Renaissance Art

Topics: Renaissance, Italy, Leonardo da Vinci Pages: 5 (1678 words) Published: April 21, 2013
Renaissance Art
During a time when all life in Europe was affected by the collapse of the Roman Empire and invasion of barbarian people, the Catholic Church managed to keep fine arts alive in the holiest of cities (Netzley). Before the time of the Renaissance, the Church focused their efforts on creating an unnatural essence that was Medieval art. This type of art appears abnormal to modern people, mostly because they had very little knowledge about human anatomy and mathematics (Brown). The figures in the paintings also appeared stiff, simply because they were painting ideals, which was a subject that they were unfamiliar with (Brown). The Renaissance Art Movement, led greatly by Michelangelo and Leonardo da Vinci, lasted from the 13th century until the 17th century and spurred a cultural movement throughout Europe. Renaissance in Latin actually means “rebirth.” The idea of rebirthing ancient art lead to the Italian artists incorporating the style of the Greeks and the Romans into modern Italian art. The Greeks and the Romans had similar qualities in terms of art, which eventually became the inspiration of artists during the Renaissance. The Greeks are generally classified as being superior to the Romans in terms of art, because the Greeks focused on creating ideals whereas the Romans created natural forms (Montgomery). Modern Italians considered their heritage to be Roman, so they followed the ideas that had been previously used in ancient times. By the 13th century, an artist named Giotto began painting frescoes, (paintings on top of wet plaster) and created one of the first actual pictures of Christ and his followers (Guisepi). This type of art was previously unseen, and in some cases forbidden, during the Middle Ages. Giotto focused on painting the beauty and majesty of people, which differed from the work of the previous artists (Buchel).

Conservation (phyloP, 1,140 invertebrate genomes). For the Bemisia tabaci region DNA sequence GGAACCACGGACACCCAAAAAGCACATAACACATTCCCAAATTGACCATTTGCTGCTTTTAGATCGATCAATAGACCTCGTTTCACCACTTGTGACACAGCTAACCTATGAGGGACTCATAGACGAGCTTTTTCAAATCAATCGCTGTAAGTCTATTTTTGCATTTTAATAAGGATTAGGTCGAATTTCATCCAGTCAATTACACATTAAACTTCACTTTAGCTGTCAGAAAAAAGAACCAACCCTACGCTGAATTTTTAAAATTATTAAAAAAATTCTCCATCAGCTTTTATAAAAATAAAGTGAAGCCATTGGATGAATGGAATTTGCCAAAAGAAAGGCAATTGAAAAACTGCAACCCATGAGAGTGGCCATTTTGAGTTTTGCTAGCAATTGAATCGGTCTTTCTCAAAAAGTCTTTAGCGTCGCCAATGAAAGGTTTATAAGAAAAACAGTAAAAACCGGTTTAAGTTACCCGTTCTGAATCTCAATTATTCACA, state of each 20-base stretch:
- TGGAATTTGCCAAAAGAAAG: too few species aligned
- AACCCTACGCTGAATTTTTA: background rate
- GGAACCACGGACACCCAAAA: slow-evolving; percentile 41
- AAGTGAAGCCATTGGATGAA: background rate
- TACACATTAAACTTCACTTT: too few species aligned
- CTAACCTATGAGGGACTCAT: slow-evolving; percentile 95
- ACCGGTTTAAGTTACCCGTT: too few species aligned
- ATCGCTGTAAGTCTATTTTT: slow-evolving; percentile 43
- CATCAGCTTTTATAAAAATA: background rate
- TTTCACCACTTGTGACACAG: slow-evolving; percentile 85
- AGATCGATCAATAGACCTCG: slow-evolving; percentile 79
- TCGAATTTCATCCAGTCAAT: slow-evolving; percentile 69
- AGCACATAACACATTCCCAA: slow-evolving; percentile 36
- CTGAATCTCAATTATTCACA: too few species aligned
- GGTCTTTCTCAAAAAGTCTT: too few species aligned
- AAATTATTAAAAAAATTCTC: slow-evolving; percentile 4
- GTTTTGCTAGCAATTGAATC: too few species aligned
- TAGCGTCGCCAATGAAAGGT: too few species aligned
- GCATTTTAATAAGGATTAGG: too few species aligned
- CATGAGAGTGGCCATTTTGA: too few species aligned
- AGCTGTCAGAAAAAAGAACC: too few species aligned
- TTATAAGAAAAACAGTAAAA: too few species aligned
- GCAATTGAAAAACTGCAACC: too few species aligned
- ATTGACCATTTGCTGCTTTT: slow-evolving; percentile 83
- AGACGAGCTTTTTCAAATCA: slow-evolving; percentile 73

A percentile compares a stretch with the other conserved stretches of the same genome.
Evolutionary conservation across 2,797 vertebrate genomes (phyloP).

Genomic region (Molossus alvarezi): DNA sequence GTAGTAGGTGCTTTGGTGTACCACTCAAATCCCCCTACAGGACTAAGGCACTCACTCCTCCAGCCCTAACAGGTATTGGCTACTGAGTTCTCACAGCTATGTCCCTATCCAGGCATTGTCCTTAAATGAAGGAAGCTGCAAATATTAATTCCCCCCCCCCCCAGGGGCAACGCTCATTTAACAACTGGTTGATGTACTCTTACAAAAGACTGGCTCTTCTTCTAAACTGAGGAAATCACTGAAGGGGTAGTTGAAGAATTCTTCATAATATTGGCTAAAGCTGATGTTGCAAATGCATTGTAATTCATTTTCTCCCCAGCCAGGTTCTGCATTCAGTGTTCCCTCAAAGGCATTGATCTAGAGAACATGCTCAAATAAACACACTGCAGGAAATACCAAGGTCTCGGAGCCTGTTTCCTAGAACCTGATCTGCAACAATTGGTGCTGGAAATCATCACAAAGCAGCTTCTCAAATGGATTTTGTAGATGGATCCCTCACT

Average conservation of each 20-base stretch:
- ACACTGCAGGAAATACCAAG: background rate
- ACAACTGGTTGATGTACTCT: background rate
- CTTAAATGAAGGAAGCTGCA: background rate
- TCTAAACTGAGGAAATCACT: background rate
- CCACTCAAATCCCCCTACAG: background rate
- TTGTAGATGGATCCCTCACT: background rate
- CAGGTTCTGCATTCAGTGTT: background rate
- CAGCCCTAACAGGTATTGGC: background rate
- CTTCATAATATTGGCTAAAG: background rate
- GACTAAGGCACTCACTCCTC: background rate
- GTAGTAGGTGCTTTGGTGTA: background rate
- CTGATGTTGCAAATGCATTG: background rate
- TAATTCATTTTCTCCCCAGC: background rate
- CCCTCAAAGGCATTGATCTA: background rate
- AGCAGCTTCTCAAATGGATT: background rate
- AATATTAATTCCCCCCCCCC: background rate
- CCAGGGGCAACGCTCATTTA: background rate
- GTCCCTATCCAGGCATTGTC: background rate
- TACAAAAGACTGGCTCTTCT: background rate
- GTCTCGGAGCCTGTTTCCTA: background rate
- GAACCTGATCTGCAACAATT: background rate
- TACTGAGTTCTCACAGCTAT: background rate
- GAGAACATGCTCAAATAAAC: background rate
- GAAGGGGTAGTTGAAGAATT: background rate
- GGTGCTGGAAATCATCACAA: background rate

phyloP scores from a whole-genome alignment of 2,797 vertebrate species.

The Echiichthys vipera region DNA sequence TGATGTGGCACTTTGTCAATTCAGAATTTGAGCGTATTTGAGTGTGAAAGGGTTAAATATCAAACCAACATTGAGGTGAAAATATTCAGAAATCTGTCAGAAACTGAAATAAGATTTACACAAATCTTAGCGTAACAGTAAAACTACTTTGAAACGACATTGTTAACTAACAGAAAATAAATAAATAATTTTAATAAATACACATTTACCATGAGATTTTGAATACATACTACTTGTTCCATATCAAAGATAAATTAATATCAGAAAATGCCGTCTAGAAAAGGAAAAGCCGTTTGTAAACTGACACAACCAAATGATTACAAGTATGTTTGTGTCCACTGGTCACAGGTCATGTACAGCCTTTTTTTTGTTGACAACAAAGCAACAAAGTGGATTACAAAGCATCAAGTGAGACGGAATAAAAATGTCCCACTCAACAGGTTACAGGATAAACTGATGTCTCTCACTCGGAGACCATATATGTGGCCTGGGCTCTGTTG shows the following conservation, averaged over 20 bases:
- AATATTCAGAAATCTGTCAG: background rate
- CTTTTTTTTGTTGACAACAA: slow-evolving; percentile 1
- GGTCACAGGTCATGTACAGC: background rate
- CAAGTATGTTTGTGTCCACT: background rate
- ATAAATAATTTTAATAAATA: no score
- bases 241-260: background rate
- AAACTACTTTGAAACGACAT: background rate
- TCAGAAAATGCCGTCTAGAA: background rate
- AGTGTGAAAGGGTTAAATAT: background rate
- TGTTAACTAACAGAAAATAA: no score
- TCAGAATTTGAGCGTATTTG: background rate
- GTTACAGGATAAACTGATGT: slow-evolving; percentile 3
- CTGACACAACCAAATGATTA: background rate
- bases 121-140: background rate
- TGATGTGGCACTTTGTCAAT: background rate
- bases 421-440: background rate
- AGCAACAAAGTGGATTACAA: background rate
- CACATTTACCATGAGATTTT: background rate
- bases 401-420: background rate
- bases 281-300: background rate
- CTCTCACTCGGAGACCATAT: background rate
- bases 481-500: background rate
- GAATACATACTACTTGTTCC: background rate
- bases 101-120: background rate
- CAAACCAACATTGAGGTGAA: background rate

At this time, art followed the classic evolution from itself, outward. Around the 1500’s, during the Renaissance, people began capturing landscapes. This type of painting showed that a new wave of artists were noticing the environment which surrounded them. With the Renaissance art movement, artists were beginning to explore philosophy and the universe. Starting with the low Renaissance, the artwork during this time was becoming more obscure, which meant that the human perspective was becoming less narrow (Brown).

The fresco work of Giotto inspired other artists of great talent to do work that was similar. In the early 14th century, the artists by the names of Brunelleschi, Masaccio, and the more famous Donatello were among the first Renaissance artists (Guisepi). After seeing what beauty could be created and how to correctly portray people, these three artists focused on modeling the work of the Romans and the Greeks (Gunnell). They began using columns, linear perspective, and descriptive painting to display the real image of people and the earth (Guisepi). Through the inspiration of Giotto and the work of more, newer artists, the low Renaissance period (followed by the high and late Renaissance) began in parts of Italy, and the idea quickly spread through the country. The inspiration behind recreating art was not necessarily because of the artists’ sudden interest in ancient Greek and Roman art. After hundreds of years of being controlled by the Church, experts believe that the true reasoning behind their attraction is that the artists wanted to “rebel” against the Church (Brown). They disliked the way that the Catholic Church wanted art to be presented and acts of rebellion became what we know today as the Renaissance Art Movement (Buchel).

The concept is believed to have begun in Florence, Italy in the 14th century and lasted until the 17th century, although many could argue that the idea is still fresh in people’s minds today (Guisepi). Proceeding the Dark and Middle ages, the citizens of Italy decided that they have had enough of the Catholic Church’s prejudice...
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